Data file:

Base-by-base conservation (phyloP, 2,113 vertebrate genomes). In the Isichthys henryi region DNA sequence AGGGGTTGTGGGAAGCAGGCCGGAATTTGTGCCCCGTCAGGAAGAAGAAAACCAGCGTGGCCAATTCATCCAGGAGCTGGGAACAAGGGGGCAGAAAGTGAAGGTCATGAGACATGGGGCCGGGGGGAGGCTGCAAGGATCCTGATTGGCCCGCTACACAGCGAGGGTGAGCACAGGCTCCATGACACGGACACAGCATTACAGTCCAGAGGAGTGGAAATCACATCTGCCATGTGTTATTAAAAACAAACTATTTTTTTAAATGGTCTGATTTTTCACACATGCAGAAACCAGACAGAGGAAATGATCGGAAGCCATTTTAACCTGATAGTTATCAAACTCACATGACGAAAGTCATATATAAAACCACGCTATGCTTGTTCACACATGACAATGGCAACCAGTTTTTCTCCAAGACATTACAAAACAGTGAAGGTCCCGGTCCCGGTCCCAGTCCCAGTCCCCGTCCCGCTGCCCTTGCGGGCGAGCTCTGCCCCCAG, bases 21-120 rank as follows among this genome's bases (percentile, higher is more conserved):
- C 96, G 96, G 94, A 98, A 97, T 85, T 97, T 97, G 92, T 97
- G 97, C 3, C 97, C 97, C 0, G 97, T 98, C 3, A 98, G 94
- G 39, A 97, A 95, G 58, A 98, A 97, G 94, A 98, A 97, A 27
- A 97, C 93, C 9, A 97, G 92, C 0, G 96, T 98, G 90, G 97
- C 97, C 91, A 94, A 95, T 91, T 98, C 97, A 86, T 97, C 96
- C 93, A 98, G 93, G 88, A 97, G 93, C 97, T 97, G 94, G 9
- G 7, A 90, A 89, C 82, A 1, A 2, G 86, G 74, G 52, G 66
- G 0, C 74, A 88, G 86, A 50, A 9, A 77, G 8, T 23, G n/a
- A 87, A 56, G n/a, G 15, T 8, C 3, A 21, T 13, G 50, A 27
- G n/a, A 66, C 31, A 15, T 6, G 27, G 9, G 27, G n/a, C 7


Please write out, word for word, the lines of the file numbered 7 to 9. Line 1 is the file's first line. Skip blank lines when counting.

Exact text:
- C 93, A 98, G 93, G 88, A 97, G 93, C 97, T 97, G 94, G 9
- G 7, A 90, A 89, C 82, A 1, A 2, G 86, G 74, G 52, G 66
- G 0, C 74, A 88, G 86, A 50, A 9, A 77, G 8, T 23, G n/a